The Jewish Women Artist Network (JWAN) was founded by Francia Tobacman. From 2006-2012 it organized national conferences of Jewish related themes. The International Caucus maintains WCA's involvement with the United Nations, develops art exhibitions related to the UN Goals, develops collaborative projects with other global organizations, collects data about WCA's art and activism projects, and shares this information with the larger WCA membership. The Young Women's Caucus supports women artists of who are college students, returning students and young professionals seeking to create a career in art. It provides networking resources to established women artists within the broader organization.
Lifetime Achievement AwardsEdit
In 1979 the WCA created the National Lifetime Achievement Awards. The goal was to acknowledge the work of notable women in the arts and stimulate the growth of opportunities within the arts. An important annual function, honorees are selected by a group of notable WCA scholars and artists. A few honorees include painter Georgia O'Keeffe, painter Alice Neel, art historian Lucy R. Lippard, sculptor and painter Selma Burke, and women's museum founder Wilhelmina Holladay.
- 1979: Isabel Bishop, Selma Burke, Alice Neel, Louise Nevelson, Georgia O'Keefe
- 1980: Anni Albers, Louise Bourgeois, Caroline Durieux, Ida Kohlmeyer, Lee Krasner
- 1980 Alternate Awards: Bella Abzug, Sonia Johnson, Sister Theresa Kane, Grace Paley, Rosa Parks, Gloria Steinem
- 1981: Ruth Bernhard, Adelyn Breeskin, Elizabeth Catlett, Sari Dienes, Claire Falkenstein, Helen Lundeberg
- 1982: Bernice Abbot, Elsie Driggs, Elizabeth Gilmore Holt, Katherine Kuh, Charmion von Wiegand, Claire Zeisler
- 1983: Edna Andrade, Dorothy Dehner, Lotte Jacobi, Ellen Johnson, Stella Kramrisch, Leonore Tawney, Pecolia Warner
- 1984/1985: Minna Citron, Clyde Connell, Eleanor Raymond, Joyce Treiman, June Wayne, Rachel Wischnitzer
- 1986: Nell Blaine, Leonora Carrington, Sue Fuller, Lois Mailou Jones, Dorothy Miller, Barbara Morgan
- 1987: Grace Hartigan, Agnes Mongan, Maud Morgan, Honoré Sharrer, Elizabeth Talford Scott, Beatrice Wood; President's Award: Patricia Hills
- 1988: Margaret Burroughs, Dorothy Hood, Miriam Schapiro, Edith Standen, Jane Teller
- 1989: Bernarda Bryson Shahn, Margret Craver, Clare Leighton, Betye Saar, Samella Sanders Lewis
- 1990: Ilse Bing, Elizabeth Layton, Helen Serger, May Stevens, Pablita Velarde
- 1991: Theresa Bernstein, Mildred Constantine, Otellie Loloma, Miné Okubo, Delilah Pierce
- 1992: Vera Berdich, Paula Gerard, Lucy Lewis, Louise Noun, Margaret Tafoya, Anna Tate
- 1993: Ruth Asawa, Shifra M. Goldman, Nancy Graves, Gwen Knight, Agueda Salazar Martinez, Emily Waheneka
- 1994: Mary Adams, Maria Enriquez de Allen, Beverly Pepper, Faith Ringgold, Rachel Rosenthal, Charlotte Streifer Rubinstein
- 1995: Irene Clark, Jacqueline Clipsham, Alessandra Comini, Jean Lacy, Amalia Mesa-Bains, Celia Alvarez Muñoz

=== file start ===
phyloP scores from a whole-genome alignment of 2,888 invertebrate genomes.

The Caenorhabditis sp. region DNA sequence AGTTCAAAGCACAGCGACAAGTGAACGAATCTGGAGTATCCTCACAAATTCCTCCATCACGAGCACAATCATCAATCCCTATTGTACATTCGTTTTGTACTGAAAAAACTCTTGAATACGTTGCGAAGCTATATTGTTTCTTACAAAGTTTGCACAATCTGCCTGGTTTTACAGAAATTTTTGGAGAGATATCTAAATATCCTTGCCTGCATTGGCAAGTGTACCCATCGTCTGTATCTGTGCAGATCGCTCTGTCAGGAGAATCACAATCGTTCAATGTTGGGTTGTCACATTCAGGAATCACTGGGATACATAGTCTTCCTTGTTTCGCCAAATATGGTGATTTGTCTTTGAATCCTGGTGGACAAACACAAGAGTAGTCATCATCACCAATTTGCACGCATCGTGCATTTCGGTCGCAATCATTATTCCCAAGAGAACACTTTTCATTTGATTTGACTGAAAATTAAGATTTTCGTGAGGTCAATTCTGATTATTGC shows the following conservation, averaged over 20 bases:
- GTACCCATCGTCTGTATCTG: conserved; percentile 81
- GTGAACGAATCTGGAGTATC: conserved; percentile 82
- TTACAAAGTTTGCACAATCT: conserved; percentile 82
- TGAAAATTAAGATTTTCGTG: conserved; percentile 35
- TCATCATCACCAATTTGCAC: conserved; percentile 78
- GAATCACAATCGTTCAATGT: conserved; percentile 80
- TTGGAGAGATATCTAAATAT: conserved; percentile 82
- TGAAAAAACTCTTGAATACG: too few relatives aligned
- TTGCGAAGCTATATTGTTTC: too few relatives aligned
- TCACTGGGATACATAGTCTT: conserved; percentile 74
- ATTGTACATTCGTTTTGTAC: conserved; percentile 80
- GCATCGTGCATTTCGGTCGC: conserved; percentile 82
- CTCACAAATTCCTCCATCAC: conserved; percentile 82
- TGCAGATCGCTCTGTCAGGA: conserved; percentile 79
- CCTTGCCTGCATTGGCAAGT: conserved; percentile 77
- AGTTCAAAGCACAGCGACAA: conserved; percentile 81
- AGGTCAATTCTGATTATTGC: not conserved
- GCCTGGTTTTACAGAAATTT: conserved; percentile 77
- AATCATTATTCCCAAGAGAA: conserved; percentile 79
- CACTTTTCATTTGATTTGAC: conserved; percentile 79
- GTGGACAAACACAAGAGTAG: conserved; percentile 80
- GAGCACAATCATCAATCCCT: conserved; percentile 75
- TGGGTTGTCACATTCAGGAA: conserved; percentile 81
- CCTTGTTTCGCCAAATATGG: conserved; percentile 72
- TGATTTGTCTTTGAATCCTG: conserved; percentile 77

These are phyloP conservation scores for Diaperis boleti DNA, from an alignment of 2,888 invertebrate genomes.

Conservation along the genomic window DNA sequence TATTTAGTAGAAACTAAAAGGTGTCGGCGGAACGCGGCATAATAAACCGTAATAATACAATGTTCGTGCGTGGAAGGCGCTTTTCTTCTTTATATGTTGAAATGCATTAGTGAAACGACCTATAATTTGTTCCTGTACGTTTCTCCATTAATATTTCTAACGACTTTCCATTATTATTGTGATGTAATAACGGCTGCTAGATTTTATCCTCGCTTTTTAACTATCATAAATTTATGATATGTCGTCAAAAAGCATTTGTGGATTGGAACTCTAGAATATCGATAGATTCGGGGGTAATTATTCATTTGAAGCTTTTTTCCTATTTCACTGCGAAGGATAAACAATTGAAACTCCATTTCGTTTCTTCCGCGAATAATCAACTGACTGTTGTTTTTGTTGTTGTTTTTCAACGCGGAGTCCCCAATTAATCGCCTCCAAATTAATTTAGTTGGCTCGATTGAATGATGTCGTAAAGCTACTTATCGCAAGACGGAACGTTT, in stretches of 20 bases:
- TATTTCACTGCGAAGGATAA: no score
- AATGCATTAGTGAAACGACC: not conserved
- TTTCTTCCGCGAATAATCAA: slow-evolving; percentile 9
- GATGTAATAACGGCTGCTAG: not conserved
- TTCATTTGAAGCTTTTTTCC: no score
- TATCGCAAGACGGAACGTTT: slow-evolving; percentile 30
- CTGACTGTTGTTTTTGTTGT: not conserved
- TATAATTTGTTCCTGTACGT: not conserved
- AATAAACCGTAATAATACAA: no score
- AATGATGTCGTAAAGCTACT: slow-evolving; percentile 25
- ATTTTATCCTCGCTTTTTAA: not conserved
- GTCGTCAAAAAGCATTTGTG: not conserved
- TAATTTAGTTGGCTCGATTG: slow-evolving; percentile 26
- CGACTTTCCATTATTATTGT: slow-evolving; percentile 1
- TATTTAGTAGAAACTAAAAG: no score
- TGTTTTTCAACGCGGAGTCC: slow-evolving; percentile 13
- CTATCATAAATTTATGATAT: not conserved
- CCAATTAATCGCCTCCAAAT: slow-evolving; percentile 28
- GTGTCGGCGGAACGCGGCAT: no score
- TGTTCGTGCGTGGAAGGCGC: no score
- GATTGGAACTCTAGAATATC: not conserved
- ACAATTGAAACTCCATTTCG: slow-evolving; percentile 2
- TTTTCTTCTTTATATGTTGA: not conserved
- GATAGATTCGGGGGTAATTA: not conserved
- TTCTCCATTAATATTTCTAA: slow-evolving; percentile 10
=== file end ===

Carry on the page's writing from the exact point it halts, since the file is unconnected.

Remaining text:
- 1996: Bernice Bing, Alicia Craig Faxon, Elsa Honig Fine, Howardena Pindell, Marianna Pineda, Kay WalkingStick
- 1997: Jo Hanson, Sadie Krauss Kriebel, Jaune Quick-To-See Smith, Moira Roth, Kay Sekimachi; President's Award: Tee Corinne, Ofelia Garcia
- 1999: Judy Baca, Judy Chicago, Linda Frye Burnham, Evangeline J. Montgomery, Arlene Raven, Barbara T. Smith
- 2001: Joyce Aiken, Marie Johnson Calloway, Dorothy Gillespie, Thalia Gouma-Peterson, Wilhemina Holladay, Ellen Lanyon, Ruth Waddy
- 2002: Camille Billops, Judith K. Brodsky, Muriel Magenta, Linda Nochlin, Marilyn J. Stokstad; President's Award: Barbara Wolanin
- 2003: Eleanor Dickinson, Suzi Gablik, Grace Glueck, Ronne Hartfield, Eleanor Munro, Nancy Spero
- 2004: Emma Amos, Jo Baer, Michi Itami, Helen Levitt, Yvonne Rainer; President's Awards: Elizabeth A. Sackler, Tara Donovan
- 2005: Betty Blayton-Taylor, Rosalynn Carter, Mary D. Garrard, Agnes Martin, Yoko Ono, Ann Sutherland Harris; President's Award: Andrea Barnwell
- 2006: Eleanor Antin, Marisol Escobar, Elinor Gadon, Yayoi Kusama; President's Award: Maura Reilly
- 2007 (co-hosted with the College Art Association Committee on Women in the Arts): WCA Recipients: Barbara Chase-Riboud, Wanda Corn, Buffie Johnson, Lucy R. Lippard, Elizabeth Murray; President'sAward: Connie Butler; CWA Award Recipients: Ferris Olin, Judith K. Brodsky
- 2008: Ida Applebroog, Joanna Frueh, Nancy Grossman, Leslie King-Hammond, Yolanda López, Lowery Stokes Sims; President's Award: Santa Barraza, Joan Davidow, Tey Marianna Nunn
- 2009: Maren Hassinger, Ester Hernandez, Joyce Kozloff, Margo Machida, Ruth Weisberg; President's Award: Catherine Opie, Susan Fisher Sterling
- 2010: Tritobia Hayes Benjamin, Mary Jane Jacob, Senga Nengudi, Joyce J. Scott, Spiderwoman Theater (Lisa Mayo, Gloria Miguel, Muriel Miguel); President's Award: Juana Guzman, Karen Reimer
- 2011: Beverly Buchanan, Diane Burko, Ofelia Garcia, Joan Marter, Carolee Schneemann, Sylvia Sleigh; President's Award for Art & Activism: Maria Torres
- 2012: Whitney Chadwick, Suzanne Lacy, Ferris Olin, Bernice Steinbaum, Trinh T. Minh-ha; President's Award for Art & Activism: Karen Mary Davalos, Cathy Salser
- 2013: Tina Dunkley, Artis Lane, Susana Torruella Leval, Joan Semmel; President's Award for Art & Activism: Leanne Stella
- 2014: Phyllis Bramson, Harmony Hammond, Adrian Piper, Faith Wilding; President's Award for Art & Activism: Hye-Seong Tak Lee, Janice Nesser-Chu